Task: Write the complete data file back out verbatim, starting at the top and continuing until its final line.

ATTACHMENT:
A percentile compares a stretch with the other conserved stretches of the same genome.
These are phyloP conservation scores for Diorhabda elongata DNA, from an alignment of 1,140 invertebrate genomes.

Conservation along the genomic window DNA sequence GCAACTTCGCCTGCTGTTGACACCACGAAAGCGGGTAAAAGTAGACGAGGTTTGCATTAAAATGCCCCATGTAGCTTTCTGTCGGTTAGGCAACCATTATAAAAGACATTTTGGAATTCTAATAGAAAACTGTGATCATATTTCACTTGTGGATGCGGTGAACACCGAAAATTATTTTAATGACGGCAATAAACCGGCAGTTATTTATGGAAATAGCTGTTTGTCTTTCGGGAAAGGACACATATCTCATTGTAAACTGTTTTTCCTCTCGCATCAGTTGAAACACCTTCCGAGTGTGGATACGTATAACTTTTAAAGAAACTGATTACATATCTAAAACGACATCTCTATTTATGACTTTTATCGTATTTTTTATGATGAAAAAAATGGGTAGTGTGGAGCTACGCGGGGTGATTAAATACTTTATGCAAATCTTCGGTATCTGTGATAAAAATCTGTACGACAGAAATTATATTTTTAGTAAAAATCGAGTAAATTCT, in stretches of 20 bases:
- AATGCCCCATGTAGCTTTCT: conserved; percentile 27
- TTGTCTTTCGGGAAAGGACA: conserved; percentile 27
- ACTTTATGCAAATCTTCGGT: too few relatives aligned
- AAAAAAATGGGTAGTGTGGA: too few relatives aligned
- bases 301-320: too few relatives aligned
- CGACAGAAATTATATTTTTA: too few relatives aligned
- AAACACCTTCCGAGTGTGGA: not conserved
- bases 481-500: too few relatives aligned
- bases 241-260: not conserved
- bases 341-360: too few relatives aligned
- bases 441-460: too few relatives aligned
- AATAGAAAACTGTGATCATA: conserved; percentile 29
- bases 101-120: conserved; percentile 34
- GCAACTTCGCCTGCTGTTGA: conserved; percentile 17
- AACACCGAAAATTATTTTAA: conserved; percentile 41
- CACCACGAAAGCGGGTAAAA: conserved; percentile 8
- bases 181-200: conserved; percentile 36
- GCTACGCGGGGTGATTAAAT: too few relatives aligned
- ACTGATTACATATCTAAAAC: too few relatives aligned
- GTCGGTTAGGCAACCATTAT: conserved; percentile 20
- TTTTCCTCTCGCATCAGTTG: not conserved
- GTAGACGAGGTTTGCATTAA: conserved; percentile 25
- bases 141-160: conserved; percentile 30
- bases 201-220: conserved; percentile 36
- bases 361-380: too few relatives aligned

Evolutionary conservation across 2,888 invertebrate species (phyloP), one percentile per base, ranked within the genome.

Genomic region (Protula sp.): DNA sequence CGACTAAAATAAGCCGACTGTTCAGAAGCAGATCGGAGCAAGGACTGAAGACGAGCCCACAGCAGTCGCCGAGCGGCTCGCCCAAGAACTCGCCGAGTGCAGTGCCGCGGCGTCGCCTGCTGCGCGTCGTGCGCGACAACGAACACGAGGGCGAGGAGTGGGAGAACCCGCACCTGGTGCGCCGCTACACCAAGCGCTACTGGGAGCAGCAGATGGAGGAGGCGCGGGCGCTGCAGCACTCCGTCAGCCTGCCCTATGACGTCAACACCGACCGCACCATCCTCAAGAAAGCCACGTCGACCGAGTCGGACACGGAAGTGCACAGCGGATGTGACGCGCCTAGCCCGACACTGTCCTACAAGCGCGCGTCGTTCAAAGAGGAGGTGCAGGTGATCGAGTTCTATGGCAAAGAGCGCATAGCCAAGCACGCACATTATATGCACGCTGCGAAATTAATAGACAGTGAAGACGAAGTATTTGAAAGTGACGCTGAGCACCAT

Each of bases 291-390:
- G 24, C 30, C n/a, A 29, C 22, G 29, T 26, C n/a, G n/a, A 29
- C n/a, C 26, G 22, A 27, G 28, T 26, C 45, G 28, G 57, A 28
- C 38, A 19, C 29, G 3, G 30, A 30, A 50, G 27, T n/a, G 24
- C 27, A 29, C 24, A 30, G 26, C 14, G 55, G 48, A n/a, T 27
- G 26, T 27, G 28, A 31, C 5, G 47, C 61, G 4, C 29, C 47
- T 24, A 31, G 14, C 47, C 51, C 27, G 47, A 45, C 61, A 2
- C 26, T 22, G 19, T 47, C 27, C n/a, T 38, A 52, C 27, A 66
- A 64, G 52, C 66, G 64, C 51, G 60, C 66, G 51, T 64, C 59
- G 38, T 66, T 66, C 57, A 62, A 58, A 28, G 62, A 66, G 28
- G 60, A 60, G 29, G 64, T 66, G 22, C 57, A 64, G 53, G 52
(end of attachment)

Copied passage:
A percentile compares a stretch with the other conserved stretches of the same genome.
These are phyloP conservation scores for Diorhabda elongata DNA, from an alignment of 1,140 invertebrate genomes.

Conservation along the genomic window DNA sequence GCAACTTCGCCTGCTGTTGACACCACGAAAGCGGGTAAAAGTAGACGAGGTTTGCATTAAAATGCCCCATGTAGCTTTCTGTCGGTTAGGCAACCATTATAAAAGACATTTTGGAATTCTAATAGAAAACTGTGATCATATTTCACTTGTGGATGCGGTGAACACCGAAAATTATTTTAATGACGGCAATAAACCGGCAGTTATTTATGGAAATAGCTGTTTGTCTTTCGGGAAAGGACACATATCTCATTGTAAACTGTTTTTCCTCTCGCATCAGTTGAAACACCTTCCGAGTGTGGATACGTATAACTTTTAAAGAAACTGATTACATATCTAAAACGACATCTCTATTTATGACTTTTATCGTATTTTTTATGATGAAAAAAATGGGTAGTGTGGAGCTACGCGGGGTGATTAAATACTTTATGCAAATCTTCGGTATCTGTGATAAAAATCTGTACGACAGAAATTATATTTTTAGTAAAAATCGAGTAAATTCT, in stretches of 20 bases:
- AATGCCCCATGTAGCTTTCT: conserved; percentile 27
- TTGTCTTTCGGGAAAGGACA: conserved; percentile 27
- ACTTTATGCAAATCTTCGGT: too few relatives aligned
- AAAAAAATGGGTAGTGTGGA: too few relatives aligned
- bases 301-320: too few relatives aligned
- CGACAGAAATTATATTTTTA: too few relatives aligned
- AAACACCTTCCGAGTGTGGA: not conserved
- bases 481-500: too few relatives aligned
- bases 241-260: not conserved
- bases 341-360: too few relatives aligned
- bases 441-460: too few relatives aligned
- AATAGAAAACTGTGATCATA: conserved; percentile 29
- bases 101-120: conserved; percentile 34
- GCAACTTCGCCTGCTGTTGA: conserved; percentile 17
- AACACCGAAAATTATTTTAA: conserved; percentile 41
- CACCACGAAAGCGGGTAAAA: conserved; percentile 8
- bases 181-200: conserved; percentile 36
- GCTACGCGGGGTGATTAAAT: too few relatives aligned
- ACTGATTACATATCTAAAAC: too few relatives aligned
- GTCGGTTAGGCAACCATTAT: conserved; percentile 20
- TTTTCCTCTCGCATCAGTTG: not conserved
- GTAGACGAGGTTTGCATTAA: conserved; percentile 25
- bases 141-160: conserved; percentile 30
- bases 201-220: conserved; percentile 36
- bases 361-380: too few relatives aligned

Evolutionary conservation across 2,888 invertebrate species (phyloP), one percentile per base, ranked within the genome.

Genomic region (Protula sp.): DNA sequence CGACTAAAATAAGCCGACTGTTCAGAAGCAGATCGGAGCAAGGACTGAAGACGAGCCCACAGCAGTCGCCGAGCGGCTCGCCCAAGAACTCGCCGAGTGCAGTGCCGCGGCGTCGCCTGCTGCGCGTCGTGCGCGACAACGAACACGAGGGCGAGGAGTGGGAGAACCCGCACCTGGTGCGCCGCTACACCAAGCGCTACTGGGAGCAGCAGATGGAGGAGGCGCGGGCGCTGCAGCACTCCGTCAGCCTGCCCTATGACGTCAACACCGACCGCACCATCCTCAAGAAAGCCACGTCGACCGAGTCGGACACGGAAGTGCACAGCGGATGTGACGCGCCTAGCCCGACACTGTCCTACAAGCGCGCGTCGTTCAAAGAGGAGGTGCAGGTGATCGAGTTCTATGGCAAAGAGCGCATAGCCAAGCACGCACATTATATGCACGCTGCGAAATTAATAGACAGTGAAGACGAAGTATTTGAAAGTGACGCTGAGCACCAT

Each of bases 291-390:
- G 24, C 30, C n/a, A 29, C 22, G 29, T 26, C n/a, G n/a, A 29
- C n/a, C 26, G 22, A 27, G 28, T 26, C 45, G 28, G 57, A 28
- C 38, A 19, C 29, G 3, G 30, A 30, A 50, G 27, T n/a, G 24
- C 27, A 29, C 24, A 30, G 26, C 14, G 55, G 48, A n/a, T 27
- G 26, T 27, G 28, A 31, C 5, G 47, C 61, G 4, C 29, C 47
- T 24, A 31, G 14, C 47, C 51, C 27, G 47, A 45, C 61, A 2
- C 26, T 22, G 19, T 47, C 27, C n/a, T 38, A 52, C 27, A 66
- A 64, G 52, C 66, G 64, C 51, G 60, C 66, G 51, T 64, C 59
- G 38, T 66, T 66, C 57, A 62, A 58, A 28, G 62, A 66, G 28
- G 60, A 60, G 29, G 64, T 66, G 22, C 57, A 64, G 53, G 52